Lowell Elementary Schools Donate Candy to Troops

Brian Scherf and Jodie Seese pick up candy donated by students at CCE and MLE.

Students from Cherry Creek Elementary (CCE) and Murray Lake Elementary (MLE) brought in candy following their Halloween collection to be donated to troops serving overseas.  The collection was an extension of the Lowell Wellness Camp which has held its program at both schools.  

Teaching a Healthy Lifestyle

Lowell Wellness Camp stems from a LoWellness Health Initiative published in 2016.  The pilot program debuted at CCE last fall and took it’s second year to MLE this year, with a focus on “Eating Better, Moving More and Smiling Often” according to Jodie Seese who is the Lowell Community Wellness liaison working with Grand Valley State University (GVSU).  Together with graduate students from GVSU’s Public Health program, evidence based curriculum as been designed with students in grades 3-5.  

Students are taught how to make better choices when it comes to eating, seeking food, and providing examples of better options, which provide nutrients rather than sugar and empty calories.  Food labels are compared and whole foods versus processed foods are studied. During camp, healthy snacks were taste tested as well.

When discussing “moving more”, safety when riding a bike or traveling in a car are topics of importance.  And finally, “smiling more” is a great way for students to learn to help others through kindness which in turn will make themselves feel better.  

Murray Lake Elementary Students with Brian Scherf and Principal Molly Burnett.

GVSU students serve as Camp Coaches at Wellness Camp.  These students are typically seen as a good, older role model and mentor without seeming like just another adult or teacher trying to explain things.  Brian Scherf is a Master of Public Health Candidate at GVSU set to graduate in April of next year. He was a coach during the first two semesters of Wellness Camp.  “I’ve always been interested in health. I’ve found it frustrating that there is so much disinformation about how to live healthy that is being communicated by people and companies who just care about making money.” says Scherf.  He was approached last spring to take on the role as Camp Coordinator and Curriculum Developer, replacing graduating Staci O’Brien. Scherf spent this past summer updating the curriculum and activities based on what worked during the first two installments of the camp.  “Public Health is a perfect fit for me because I want to make positive changes in enhancing someone’s health literacy and helping them develop the tools necessary to live a happy and healthy life.”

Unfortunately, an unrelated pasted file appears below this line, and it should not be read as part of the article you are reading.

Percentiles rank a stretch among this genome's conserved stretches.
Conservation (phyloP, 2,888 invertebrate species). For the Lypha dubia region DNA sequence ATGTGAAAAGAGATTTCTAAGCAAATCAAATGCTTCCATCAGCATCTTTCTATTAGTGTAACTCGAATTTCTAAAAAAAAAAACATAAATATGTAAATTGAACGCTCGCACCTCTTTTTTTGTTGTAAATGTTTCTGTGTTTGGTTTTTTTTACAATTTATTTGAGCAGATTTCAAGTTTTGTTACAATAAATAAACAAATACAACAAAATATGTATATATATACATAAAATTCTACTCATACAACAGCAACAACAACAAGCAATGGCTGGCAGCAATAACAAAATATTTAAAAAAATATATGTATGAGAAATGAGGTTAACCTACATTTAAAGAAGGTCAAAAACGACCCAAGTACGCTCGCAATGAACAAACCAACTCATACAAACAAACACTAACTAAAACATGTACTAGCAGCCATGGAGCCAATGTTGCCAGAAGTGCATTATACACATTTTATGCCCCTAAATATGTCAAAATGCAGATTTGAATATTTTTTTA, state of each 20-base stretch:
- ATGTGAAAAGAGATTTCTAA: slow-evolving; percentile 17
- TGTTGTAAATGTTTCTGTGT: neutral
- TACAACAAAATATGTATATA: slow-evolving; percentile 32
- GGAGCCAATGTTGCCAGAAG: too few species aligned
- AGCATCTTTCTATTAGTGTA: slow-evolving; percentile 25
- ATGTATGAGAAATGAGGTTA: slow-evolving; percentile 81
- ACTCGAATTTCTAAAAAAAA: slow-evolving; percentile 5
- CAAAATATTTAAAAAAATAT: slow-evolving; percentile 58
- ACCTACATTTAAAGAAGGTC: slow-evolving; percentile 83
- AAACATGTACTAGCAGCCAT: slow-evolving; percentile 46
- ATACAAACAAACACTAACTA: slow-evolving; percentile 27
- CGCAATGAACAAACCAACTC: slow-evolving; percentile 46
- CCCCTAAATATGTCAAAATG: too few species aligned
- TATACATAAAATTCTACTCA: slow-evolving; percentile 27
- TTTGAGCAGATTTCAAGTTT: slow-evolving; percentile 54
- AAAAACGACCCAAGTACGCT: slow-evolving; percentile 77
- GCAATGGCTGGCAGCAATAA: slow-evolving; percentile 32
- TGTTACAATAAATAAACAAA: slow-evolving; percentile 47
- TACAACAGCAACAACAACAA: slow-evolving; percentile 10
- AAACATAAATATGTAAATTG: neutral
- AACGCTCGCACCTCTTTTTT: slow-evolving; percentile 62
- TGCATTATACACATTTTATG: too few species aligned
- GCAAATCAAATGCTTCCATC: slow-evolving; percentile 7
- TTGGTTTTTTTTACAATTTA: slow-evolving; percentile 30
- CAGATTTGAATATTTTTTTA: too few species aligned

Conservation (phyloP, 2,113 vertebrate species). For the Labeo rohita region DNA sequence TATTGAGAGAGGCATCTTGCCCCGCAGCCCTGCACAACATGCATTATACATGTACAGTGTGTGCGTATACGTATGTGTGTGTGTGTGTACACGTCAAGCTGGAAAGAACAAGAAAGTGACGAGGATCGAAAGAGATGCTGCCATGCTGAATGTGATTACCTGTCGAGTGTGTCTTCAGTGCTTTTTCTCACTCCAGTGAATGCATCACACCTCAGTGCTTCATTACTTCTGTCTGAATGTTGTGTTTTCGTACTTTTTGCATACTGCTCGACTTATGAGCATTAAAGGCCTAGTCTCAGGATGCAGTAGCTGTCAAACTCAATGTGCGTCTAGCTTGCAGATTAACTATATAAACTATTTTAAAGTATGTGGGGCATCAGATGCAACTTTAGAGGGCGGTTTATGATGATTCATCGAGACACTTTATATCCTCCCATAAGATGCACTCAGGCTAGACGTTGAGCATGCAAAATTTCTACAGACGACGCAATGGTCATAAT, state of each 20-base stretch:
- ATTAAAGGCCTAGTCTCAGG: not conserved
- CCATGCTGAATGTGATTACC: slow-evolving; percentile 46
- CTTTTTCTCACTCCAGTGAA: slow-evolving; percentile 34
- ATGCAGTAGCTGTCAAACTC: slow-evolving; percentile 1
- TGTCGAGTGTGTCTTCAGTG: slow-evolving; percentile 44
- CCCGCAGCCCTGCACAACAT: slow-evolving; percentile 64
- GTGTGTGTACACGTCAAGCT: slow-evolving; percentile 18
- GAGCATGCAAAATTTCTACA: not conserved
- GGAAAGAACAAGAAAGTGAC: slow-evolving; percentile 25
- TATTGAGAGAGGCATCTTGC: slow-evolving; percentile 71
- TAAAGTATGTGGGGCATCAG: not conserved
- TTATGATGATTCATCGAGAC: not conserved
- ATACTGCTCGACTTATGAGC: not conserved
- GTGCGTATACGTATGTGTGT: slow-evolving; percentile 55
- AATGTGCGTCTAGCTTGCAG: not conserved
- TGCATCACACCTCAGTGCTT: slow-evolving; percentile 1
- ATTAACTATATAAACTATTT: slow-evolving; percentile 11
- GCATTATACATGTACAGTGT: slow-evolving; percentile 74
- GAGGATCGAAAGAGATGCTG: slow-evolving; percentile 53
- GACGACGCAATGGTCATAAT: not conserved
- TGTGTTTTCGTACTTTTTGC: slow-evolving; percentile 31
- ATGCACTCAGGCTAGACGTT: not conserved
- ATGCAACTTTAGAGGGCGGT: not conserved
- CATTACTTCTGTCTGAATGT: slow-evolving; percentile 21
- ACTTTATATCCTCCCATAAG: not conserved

Donating Candy to Troops

Students at CCE and MLE were asked to bring in extra, or all, of their Halloween candy even if they didn’t participate in Wellness Camp.  According to Scherf, “Living healthy doesn’t have to be an overnight overhaul. Making small adjustments throughout time can go a long way.”  The hope was to remove the temptation for students to overdo in the treat department and get in the spirit of giving as the holiday season approaches.  This also fits the “smile often” aspect students learned during Wellness Camp.  

Over 100 pounds of candy was collected at both schools, where both parents and students had a positive outlook on the request.  The haul will be donated to Soldiers’ Angels which participates in Treats for Troops. The candy will be packaged and shipped to soldiers serving overseas.  Both Seese and Scherf look at this as a win-win. The lure of eating handfuls of candy is taken away from students, but in the process they can feel good about helping someone else.  

Students from Cherry Creek Elementary with Jodie Seese.

LoWellness Promotes a Healthy Community

A variety of programs throughout the community are hosted or sponsored by LoWellness.  Wellness Camp was able teach students after school thanks to the Lowell Area Community Fund and in-kind contributions from the GVSU Public Health program.  Future camps are currently in discussion along with additional programing. All offerings will be geared at making the Lowell community a healthier place to live through education on how little changes can make a big difference and easily become a lifestyle.  

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